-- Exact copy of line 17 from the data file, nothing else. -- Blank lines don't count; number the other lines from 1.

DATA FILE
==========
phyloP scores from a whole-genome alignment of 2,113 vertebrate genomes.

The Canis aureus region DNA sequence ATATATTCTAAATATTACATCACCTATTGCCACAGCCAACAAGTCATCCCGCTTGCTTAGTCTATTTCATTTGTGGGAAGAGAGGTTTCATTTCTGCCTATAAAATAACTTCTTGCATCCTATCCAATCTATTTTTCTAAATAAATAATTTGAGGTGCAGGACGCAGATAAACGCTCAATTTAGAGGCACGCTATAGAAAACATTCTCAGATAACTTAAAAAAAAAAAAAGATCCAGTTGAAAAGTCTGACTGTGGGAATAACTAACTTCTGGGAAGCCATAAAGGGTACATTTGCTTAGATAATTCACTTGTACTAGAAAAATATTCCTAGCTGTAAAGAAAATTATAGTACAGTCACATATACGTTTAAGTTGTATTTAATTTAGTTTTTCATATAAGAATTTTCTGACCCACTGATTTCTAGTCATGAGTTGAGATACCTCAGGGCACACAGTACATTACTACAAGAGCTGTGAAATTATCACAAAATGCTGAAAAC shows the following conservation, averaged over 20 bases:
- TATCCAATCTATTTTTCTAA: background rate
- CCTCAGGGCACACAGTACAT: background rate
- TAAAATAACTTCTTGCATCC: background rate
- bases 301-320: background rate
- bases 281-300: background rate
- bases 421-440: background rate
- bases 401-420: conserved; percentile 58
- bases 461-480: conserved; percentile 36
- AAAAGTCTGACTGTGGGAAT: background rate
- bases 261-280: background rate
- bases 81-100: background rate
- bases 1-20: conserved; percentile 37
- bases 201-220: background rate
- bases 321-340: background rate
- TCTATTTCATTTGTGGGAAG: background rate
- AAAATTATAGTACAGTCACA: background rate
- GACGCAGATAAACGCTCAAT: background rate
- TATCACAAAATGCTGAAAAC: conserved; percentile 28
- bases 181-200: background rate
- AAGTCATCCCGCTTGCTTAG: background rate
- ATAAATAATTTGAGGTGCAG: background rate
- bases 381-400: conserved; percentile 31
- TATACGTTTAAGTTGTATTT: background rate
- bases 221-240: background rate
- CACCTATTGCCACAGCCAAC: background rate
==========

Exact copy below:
- TCTATTTCATTTGTGGGAAG: background rate